Culture

Television

Party of three: ‘Everything’s Gonna Be Okay’

By Craig Mathieson
Australian comedian Josh Thomas brings his unique brand of comedy to the classic American sitcom format

Everything’s Gonna Be Okay. Photograph courtesy of Stan.

In his new series, Everything’s Gonna Be Okay, Australian comic actor and writer Josh Thomas plays a young man who agrees to replace his dying father as the guardian of his two teenage half-sisters. As the idiosyncratic entomologist Nicholas, Thomas plays a millennial who finds himself inhabiting a luxury Californian home, trying to make sense of his unexpected responsibilities and opportunities. As a creator, Thomas is in a similar relationship with the classic American sitcom: he’s an outsider placed in charge.

Commissioned by Disney’s US cable channel Freeform and streaming here via weekly episodes on Stan, Everything’s Gonna Be Okay both pays homage to and subverts the traditional Hollywood half hour. The show is both endearingly amusing and sharply funny; it might turn a life lesson into a petty rebuke, but a pretty rebuke can equally lead to a life lesson. What remains integral from Please Like Me, the celebrated ABC comedy that became an international calling card for Thomas, is his knack for writing laugh-out-loud lines that believably cut through convention. Witness Nicholas with his new boyfriend, Alex (Adam Faison), blithely confessing that “I haven’t ejaculated since my dad died.” Narcissism, sexual anxiety and grieving are memorably mashed together.

The bittersweet Please Like Me was one of the few Australian series that placed twenty-somethings at the centre of the story. Working in America, complete with a writers’ room working to his outline, Thomas has broadened his outlook. While the vagaries of Nicholas’s relationship with Alex are ever present, the most intriguing portraits are those of his siblings: 17-year-old Matilda (Kayla Cromer, who, like her character, is on the autism spectrum) and 14-year-old Genevieve (Maeve Press). Thomas up-ends the fallacies of the American screen teen, while the duo’s performances remain warmly authentic despite the comic necessities. High-school crushes and mean girls permeate the episodes, and the show ably deconstructs these tropes to reveal the everyday needs and desires that feed them.

Everything’s Gonna Be Okay exists in a wealthy Californian enclave – Nicholas’s twice-married and briefly met father (Christopher May) was an IP lawyer – that in the initial episodes easily accommodates the unorthodox family unit. Thomas appears interested in American mores but not its contemporary politics, with little sign of the newcomer’s critique that he might be expected to at least reference (equally, though, he doesn’t exploit Australian cultural quirks). The most fearsome figure here is Tellulah (Ivy Wolk), a snarling sprite of a schoolyard frenemy to Genevieve who messes with Nicholas by telling him “your torso’s too large”.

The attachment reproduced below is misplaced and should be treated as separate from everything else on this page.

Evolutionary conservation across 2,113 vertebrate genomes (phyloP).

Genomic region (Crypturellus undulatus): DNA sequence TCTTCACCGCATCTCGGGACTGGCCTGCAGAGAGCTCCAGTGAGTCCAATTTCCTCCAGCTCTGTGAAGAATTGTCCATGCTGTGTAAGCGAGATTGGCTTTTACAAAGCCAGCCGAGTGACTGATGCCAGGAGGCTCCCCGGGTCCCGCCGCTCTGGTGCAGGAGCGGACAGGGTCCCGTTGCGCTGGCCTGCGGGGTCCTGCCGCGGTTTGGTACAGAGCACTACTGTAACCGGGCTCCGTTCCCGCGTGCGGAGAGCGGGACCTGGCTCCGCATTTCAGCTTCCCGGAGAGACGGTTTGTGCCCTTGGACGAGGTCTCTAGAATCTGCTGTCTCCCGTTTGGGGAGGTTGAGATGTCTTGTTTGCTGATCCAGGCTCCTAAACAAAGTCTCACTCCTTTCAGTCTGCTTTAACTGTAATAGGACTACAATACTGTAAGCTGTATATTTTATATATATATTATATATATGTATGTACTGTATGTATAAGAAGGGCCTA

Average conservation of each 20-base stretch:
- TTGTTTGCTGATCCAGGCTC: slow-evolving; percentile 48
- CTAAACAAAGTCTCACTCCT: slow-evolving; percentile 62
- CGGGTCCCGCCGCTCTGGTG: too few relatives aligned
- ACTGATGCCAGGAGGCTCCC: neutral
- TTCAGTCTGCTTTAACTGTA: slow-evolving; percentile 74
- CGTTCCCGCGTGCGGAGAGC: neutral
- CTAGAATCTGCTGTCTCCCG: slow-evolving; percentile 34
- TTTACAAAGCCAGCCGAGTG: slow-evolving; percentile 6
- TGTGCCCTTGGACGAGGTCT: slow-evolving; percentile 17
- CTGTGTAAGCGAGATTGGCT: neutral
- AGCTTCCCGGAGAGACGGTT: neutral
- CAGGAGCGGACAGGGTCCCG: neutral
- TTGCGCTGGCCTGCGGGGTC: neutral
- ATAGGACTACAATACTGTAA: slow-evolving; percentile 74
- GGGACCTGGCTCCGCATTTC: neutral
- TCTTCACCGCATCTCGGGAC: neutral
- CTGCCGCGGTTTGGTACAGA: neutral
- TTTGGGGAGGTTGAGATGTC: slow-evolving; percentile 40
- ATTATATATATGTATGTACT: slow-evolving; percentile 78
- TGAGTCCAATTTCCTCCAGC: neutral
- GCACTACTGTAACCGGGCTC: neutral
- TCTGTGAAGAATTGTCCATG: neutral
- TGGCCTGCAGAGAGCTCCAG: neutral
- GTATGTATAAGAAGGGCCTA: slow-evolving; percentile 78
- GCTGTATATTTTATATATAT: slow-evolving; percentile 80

It’s a silly dig, but it hits home as Nicholas spends several scenes fretting over it when he should be attending to domestic responsibilities. But turning minor contrivances and petty retorts into illuminating plotlines is indicative of how Thomas puts his own stamp on Everything’s Gonna Be Okay. While the program isn’t filmed on multiple cameras before a live studio audience, giving a needy young man responsibility he’s not ready for is a sitcom staple. But in this instance the mayhem is sweeter, the feeling more genuine, and the sex more gay and physical than this lineage has previously allowed. It’s a surreptitious step forward, and proof we should keep liking Josh Thomas.

 

Streaming Successes: Little America (Apple TV+) is an intimately powerful anthology series about the experiences of immigrants in contemporary America that speaks to the struggle of individuals trying to make sense of their new home; liberally doused in the supernatural, The Gloaming (Stan) is a Hobart-set thriller that draws the police procedural into Tasmania’s bloody colonial legacy.

Streaming Misses: From the team behind Sherlock, Dracula (Netflix) is a lurid and sometimes self-aware remix of Bram Stoker’s vampire fantasy that artlessly tries to be several shows in one; the second season of Shrill (SBS on Demand) is vivacious and amusing, but the stakes for Portland writer Annie Easton (Aidy Bryant) never match those of the first season, where it felt as if she was fighting to take control of her own life.

Catch-up Viewing: Netflix will release the third season of the compelling Weimar Republic thriller Babylon Berlin on February 28, giving you several weeks to catch up on this vivid, timely German series if you haven’t already succumbed.

Notable New Movies: The Queen (Netflix), a ground-breaking and recently restored 1968 documentary about New York’s competitive drag scene; Justin Kurzel’s deconstruction of historic mythmaking with True History of the Kelly Gang (Stan); Uncut Gems (Netflix), with Adam Sandler starring in a frenzied New York drama from the Safdie brothers. Uploaded on his 74th birthday, David Lynch’s surrealism-tinged short What Did Jack Do? (Netflix) is neo-noir (capuchin) monkey business.

Craig Mathieson

Craig Mathieson is a television critic for The Age and The Sydney Morning Herald, an author, and the creator of the Binge-r streaming newsletter.

@CMscreens

Everything’s Gonna Be Okay. Photograph courtesy of Stan.

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